Over the course of 16 years and 11 albums, Nanci Griffith has earned a rabid cult following and a sterling reputation for writing vividly descriptive, literary-minded hits for elite country artists like Suzy Bogguss (”Outbound Plane”), Kathy Mattea (”Love at the Five and Dime”), and Emmylou Harris (”It’s a Hard Life Wherever You Go”). But Griffith (who started recording in 1978 for small independent folk record companies) has yet to earn a gold album of her own, probably because her eclectic, lyrics-conscious style has made her hard to pigeonhole.
”I was called either a country artist or a folk artist, and I didn’t really fit with either one,” says the Texas-born Griffith, 39, who splits her time between Nashville and Dublin. ”I guess I got placed in (country) because of where I live.”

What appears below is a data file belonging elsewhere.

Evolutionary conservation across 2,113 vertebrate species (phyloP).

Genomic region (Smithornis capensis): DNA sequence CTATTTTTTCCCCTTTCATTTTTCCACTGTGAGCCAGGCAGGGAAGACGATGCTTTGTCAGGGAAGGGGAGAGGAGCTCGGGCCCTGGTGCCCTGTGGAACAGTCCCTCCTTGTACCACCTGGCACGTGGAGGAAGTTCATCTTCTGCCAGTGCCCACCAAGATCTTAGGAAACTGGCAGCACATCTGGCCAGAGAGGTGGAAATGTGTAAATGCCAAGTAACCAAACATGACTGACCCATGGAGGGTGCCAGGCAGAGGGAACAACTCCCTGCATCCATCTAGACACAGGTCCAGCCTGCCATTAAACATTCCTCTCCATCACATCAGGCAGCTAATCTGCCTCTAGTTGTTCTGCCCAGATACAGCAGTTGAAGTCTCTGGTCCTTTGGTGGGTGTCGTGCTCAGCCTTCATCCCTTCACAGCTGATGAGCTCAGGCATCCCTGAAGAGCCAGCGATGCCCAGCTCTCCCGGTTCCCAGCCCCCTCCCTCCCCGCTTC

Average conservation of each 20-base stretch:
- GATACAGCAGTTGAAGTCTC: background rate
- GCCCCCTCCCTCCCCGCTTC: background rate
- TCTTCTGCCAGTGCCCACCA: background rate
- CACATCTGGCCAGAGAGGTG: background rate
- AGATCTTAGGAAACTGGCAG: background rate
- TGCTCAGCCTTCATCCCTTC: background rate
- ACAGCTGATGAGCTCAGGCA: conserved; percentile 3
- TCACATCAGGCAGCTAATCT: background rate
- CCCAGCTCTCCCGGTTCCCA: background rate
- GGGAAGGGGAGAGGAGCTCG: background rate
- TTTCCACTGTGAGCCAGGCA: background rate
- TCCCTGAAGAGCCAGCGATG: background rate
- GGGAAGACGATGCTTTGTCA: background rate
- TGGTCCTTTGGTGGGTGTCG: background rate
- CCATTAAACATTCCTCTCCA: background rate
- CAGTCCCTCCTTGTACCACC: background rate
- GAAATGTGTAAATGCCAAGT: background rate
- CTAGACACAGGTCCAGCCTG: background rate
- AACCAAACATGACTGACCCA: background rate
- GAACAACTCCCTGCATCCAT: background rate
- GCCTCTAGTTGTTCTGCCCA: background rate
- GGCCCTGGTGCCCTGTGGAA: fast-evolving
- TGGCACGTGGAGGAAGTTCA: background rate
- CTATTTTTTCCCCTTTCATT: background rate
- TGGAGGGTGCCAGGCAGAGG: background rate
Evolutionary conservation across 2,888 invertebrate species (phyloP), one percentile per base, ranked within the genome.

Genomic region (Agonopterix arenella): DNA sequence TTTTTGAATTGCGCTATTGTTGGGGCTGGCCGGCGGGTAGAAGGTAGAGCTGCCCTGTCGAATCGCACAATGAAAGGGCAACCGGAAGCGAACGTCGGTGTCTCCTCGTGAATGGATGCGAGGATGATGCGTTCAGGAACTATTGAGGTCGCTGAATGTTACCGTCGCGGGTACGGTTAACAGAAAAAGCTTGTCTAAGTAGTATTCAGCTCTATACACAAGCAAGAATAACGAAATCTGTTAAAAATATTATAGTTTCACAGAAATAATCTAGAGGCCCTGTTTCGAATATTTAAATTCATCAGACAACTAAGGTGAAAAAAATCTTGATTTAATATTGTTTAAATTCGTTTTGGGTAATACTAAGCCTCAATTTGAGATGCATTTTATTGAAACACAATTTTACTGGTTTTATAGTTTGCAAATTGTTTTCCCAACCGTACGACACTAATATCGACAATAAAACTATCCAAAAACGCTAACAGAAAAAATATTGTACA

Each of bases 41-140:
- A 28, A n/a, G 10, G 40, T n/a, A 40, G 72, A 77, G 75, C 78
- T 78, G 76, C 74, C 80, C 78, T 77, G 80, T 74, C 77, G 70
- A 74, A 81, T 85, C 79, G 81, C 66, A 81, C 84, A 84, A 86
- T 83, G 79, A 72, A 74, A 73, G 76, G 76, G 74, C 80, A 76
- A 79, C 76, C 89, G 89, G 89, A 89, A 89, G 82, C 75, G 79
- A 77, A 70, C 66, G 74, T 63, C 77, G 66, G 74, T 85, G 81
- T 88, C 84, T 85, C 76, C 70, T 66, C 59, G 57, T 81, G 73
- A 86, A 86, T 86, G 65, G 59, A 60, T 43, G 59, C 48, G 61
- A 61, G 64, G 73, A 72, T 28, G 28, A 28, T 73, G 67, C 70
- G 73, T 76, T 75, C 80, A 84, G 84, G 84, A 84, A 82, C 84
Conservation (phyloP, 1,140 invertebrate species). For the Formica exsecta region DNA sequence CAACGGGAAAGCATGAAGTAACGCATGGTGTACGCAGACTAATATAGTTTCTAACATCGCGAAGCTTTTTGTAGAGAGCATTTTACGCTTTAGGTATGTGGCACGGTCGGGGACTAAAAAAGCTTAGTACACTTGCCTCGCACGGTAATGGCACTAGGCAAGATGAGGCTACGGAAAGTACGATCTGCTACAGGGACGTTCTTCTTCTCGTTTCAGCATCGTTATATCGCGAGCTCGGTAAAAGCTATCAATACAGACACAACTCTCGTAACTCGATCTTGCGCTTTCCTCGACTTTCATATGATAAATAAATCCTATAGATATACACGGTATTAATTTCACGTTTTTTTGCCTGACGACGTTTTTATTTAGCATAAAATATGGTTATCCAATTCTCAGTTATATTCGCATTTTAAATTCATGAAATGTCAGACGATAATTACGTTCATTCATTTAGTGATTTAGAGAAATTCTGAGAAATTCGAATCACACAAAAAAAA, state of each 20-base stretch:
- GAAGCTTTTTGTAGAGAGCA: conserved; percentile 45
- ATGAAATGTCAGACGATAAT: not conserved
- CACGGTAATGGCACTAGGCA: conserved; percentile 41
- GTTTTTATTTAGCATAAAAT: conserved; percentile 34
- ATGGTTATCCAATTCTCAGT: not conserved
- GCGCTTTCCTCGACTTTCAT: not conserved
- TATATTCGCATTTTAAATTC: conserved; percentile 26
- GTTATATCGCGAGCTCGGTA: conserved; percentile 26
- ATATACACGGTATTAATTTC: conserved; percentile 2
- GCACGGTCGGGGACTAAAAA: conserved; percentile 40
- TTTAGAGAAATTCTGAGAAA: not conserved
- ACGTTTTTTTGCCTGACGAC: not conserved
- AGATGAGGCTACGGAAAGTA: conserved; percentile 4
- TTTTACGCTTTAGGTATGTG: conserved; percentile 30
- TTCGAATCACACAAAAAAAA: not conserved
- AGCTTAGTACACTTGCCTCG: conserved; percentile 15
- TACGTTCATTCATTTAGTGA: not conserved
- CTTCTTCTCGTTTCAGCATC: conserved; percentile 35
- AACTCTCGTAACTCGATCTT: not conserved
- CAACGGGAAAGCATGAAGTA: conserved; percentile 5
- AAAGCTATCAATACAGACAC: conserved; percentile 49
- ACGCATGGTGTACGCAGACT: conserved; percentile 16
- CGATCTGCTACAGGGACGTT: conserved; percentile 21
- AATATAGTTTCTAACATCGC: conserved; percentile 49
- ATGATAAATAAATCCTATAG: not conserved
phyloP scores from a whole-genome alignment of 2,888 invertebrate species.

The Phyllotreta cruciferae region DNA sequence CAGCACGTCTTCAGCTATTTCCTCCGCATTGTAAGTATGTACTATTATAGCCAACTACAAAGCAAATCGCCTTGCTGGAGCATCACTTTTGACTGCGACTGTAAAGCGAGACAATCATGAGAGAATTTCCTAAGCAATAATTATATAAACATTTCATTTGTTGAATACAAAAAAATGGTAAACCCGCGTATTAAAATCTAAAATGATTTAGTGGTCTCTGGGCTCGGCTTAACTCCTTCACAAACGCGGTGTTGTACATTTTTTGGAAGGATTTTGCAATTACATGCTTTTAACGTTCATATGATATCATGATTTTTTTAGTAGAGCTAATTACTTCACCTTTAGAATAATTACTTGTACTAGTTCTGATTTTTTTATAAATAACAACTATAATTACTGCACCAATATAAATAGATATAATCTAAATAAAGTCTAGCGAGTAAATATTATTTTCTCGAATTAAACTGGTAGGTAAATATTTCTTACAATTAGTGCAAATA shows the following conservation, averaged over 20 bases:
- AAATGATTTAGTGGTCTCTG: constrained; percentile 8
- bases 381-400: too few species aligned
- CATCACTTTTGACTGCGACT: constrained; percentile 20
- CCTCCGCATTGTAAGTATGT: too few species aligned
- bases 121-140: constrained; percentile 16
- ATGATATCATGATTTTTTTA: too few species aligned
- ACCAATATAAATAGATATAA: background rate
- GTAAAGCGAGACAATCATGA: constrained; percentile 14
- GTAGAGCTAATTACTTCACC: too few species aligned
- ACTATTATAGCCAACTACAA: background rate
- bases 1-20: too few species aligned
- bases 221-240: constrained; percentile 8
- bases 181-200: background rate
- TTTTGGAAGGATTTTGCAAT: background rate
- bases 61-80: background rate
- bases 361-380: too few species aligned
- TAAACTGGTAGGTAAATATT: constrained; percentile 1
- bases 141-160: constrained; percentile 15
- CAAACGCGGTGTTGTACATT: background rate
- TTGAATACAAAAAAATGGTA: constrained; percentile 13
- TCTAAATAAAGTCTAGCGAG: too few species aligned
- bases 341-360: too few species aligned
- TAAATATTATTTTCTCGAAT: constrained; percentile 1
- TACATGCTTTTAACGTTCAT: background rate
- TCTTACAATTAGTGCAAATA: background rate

On the other hand, Griffith has built up a killer Rolodex over the years, as seen and heard on her latest album, Flyer. Two tracks were produced by R.E.M.’s Peter Buck (who, as he showed on his band’s 1991 hit ”Losing My ) Religion,” knows a thing or two about acoustic instruments), and the record also boasts such guests as Indigo Girls, U2’s Adam Clayton and Larry Mullen, and Adam Duritz, lead singer of the very hot Counting Crows. ”I’m very happy to not be a specific thing, because if anybody was a pioneer of alternative music that’s my middle name!” Griffith jokes.
Yet, for all her career travails, she admits, ”I have people tell me they wish they had the career I have. I can spend 365 days a year out on the road playing for 5,000 people a night. And yet I’ve never had a radio hit of my own, I’ve never been categorized, and I’ve never had to compromise.”